Academic journal article The Romanic Review

Rereading Swann's Narrative

Academic journal article The Romanic Review

Rereading Swann's Narrative

Article excerpt

Critics have long recognized the Princesse de Guermantes' reception as the turning point of the hero's social ascension in A la recherche du temps perdu.(1) At the close of the evening, the hero, who had initially feared that his invitation to the gathering might be nothing less than a cruel practical joke, has declined the Princesse's personal request to remain for an exclusive dinner party of "cinq ou six intimes." The changes wrought in a mere three hours having assured his social standing, the hero prefers to return home and to await Albertine's nocturnal visit and the sensual pleasures it portends.

In a first sequential reading, the careful reader notes the hero's meteoric rise and is able to relate this extraordinary acceptance into the world of the Faubourg St. Germain with events which have preceded the reception. A retrospective reader has the added advantage of absorbing and processing this narrative information in a two-directional scanning of the text. While this is true of all literature, in the case of A la recherche it is particularly crucial given the construction of the novel. As Paul Ricocur suggests, a second reading is essential to an understanding of A la recherche whose originality "lies in its having concealed both the problem and its solution up to the end of the hero's course, thus keeping for a second reading the intelligibility of the work as a whole" (2:132).

This article will deal with the rereading of a particularly striking segment of the pivotal Guermantes episode. In a totally uncharacteristic passage, the narrator temporarily relinquishes his narrative authority to a character. The narrative norm, established over the course of the preceding sixteen hundred pages of text, is broken when Swann recounts a story within the main story (III, 102-10). While this departure is conspicuous to any reader, I hope to demonstrate that only in a second reading can we make any sense of this problematic narrative. In so doing, I will suggest that a retrospective reading of Swann's narrative shapes our understanding of the entire novel and teaches us something about the narrative process.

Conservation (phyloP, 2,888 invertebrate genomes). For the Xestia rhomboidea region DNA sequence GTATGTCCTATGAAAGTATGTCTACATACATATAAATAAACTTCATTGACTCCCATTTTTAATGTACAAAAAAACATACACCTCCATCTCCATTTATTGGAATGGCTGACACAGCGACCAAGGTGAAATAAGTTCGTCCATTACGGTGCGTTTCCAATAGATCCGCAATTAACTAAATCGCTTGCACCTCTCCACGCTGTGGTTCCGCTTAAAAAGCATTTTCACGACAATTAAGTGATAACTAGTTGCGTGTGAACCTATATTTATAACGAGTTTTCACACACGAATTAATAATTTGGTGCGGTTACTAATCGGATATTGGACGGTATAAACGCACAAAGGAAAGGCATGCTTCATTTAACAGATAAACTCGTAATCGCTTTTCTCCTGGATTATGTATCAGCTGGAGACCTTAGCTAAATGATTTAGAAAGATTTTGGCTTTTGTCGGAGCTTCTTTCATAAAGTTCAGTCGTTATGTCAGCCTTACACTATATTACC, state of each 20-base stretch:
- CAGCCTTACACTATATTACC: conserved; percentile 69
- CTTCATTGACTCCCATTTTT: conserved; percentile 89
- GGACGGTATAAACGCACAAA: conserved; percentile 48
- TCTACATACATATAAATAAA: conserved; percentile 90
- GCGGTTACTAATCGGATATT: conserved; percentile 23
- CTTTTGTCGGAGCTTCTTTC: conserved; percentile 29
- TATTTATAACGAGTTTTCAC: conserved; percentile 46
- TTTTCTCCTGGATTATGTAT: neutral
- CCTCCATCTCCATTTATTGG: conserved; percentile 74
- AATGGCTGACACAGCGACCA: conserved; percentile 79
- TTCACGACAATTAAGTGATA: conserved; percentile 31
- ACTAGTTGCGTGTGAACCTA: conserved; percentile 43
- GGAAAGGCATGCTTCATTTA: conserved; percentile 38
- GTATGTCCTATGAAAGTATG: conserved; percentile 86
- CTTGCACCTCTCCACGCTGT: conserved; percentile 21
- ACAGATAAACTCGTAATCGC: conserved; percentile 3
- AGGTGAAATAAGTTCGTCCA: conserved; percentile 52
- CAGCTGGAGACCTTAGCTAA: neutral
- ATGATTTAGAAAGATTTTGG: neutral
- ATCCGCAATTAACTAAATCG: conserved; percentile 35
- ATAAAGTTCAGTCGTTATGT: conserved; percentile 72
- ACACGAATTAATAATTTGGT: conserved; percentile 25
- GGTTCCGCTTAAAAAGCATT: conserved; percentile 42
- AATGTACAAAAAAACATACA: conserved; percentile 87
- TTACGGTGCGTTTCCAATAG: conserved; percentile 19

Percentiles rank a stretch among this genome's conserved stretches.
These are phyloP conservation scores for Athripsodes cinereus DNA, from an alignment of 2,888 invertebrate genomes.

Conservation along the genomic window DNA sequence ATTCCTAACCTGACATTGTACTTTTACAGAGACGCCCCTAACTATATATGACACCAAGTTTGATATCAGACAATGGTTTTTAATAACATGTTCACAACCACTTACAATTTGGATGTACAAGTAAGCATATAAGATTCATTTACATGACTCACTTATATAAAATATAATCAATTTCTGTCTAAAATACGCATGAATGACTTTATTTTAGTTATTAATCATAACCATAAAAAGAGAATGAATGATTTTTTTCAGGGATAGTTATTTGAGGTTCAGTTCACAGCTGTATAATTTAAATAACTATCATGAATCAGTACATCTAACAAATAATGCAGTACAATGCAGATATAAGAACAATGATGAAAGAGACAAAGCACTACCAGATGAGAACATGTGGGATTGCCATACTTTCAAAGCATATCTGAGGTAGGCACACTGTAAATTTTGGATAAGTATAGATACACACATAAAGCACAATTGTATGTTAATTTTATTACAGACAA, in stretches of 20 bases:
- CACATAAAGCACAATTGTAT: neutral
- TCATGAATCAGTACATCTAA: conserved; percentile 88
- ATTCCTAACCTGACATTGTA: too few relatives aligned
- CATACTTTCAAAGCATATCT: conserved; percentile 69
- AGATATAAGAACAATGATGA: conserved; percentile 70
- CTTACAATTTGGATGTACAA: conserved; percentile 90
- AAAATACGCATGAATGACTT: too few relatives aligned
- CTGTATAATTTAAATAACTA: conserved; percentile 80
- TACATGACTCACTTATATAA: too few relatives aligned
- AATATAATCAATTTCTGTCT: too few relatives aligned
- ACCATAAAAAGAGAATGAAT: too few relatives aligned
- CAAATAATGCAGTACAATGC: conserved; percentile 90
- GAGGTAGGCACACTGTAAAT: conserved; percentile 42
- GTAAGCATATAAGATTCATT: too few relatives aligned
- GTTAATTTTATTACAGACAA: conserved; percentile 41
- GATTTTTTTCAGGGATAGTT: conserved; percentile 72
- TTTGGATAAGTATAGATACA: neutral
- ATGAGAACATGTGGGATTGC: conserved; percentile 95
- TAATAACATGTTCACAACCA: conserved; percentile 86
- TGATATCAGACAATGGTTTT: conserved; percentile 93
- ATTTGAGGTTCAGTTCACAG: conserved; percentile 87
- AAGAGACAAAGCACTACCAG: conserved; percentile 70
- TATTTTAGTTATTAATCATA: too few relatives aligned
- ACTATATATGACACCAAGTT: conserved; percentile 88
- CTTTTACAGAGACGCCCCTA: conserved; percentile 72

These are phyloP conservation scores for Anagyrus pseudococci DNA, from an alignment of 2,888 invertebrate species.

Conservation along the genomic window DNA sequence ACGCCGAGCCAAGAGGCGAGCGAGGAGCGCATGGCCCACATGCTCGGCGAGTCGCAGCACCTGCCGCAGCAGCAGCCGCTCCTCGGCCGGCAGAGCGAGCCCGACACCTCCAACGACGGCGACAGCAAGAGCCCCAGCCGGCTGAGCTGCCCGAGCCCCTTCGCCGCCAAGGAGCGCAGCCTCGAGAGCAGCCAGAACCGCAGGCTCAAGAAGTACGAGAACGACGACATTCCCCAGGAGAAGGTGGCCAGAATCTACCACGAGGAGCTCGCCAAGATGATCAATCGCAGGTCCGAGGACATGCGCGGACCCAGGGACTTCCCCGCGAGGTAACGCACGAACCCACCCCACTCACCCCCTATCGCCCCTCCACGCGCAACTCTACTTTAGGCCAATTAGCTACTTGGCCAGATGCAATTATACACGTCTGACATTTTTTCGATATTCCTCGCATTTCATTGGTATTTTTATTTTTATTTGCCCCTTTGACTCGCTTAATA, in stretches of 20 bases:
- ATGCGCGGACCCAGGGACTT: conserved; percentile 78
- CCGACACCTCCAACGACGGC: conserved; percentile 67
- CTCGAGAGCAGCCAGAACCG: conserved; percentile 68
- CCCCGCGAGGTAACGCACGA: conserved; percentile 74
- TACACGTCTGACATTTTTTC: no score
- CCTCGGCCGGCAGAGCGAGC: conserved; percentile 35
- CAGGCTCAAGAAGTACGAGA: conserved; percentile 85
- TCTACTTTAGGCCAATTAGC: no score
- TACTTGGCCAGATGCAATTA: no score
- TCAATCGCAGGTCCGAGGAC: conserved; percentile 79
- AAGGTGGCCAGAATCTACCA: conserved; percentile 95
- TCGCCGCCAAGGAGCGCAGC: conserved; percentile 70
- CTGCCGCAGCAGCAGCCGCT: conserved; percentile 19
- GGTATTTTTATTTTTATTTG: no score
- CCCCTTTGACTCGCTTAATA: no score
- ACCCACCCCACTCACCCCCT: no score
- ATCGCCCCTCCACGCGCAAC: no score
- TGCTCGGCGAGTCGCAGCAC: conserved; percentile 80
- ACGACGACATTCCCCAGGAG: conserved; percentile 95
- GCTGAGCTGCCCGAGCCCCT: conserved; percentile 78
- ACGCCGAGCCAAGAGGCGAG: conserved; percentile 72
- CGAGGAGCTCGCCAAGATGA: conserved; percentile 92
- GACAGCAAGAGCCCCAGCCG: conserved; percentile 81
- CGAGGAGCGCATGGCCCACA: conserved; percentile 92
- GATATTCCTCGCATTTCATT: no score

Interpolated narratives are extremely rare in A la recherche and, with the exception of the Goncourt pastiche, have generated little critical interest. Gerard Genette's seminal study, "Discours du recit", offers the most thorough discussion of embedded narratives in the work of Proust. In his definition of what constitutes such narratives, Genette stipulates that for a segment to be considered a metadiegetic narrative, two factors are crucial, namely that "le narrateur du second (recit) est deja un personnage du premier, et que l'acte de narration qui le produit est un evenement raconte dans le premier" (238). However, since the Proustian narrator rarely allows secondary narrators to assume a narrative role, "l'elimination presque systematique du recit metadiegetique" (248) ensues. Genette himself finds only three inserted narratives in the entire text of A la recherche:

. . . on ne peut guere citer a ce titre que le recit fait par Swann a

Marcel de sa conversation avec le prince de Guermantes convert) au

dreyfusisme, les rapports d'Ai me sur la conduite passee d'Al

bertine, et surtout le recit attribue aux Goncourt d'un diner chez les

Verdurin (248; emphasis added).

Their rarity alone renders these embedded narratives conspicuous and forces the reader to take note. Clearly there must be a motive behind these extraordinary disruptions to the discourse to which the reader has grown accustomed.

The particular passage in question, Swann's narrative, is an elaborately structured, more or less chronological exposition of the Prince de Guermantes' conversion to the Dreyfus cause. Essentially, the Prince sketches the background which led to his well-known condemnation of Dreyfus and describes his subsequent reassessment in light of the Beauserfeuil revelation. …

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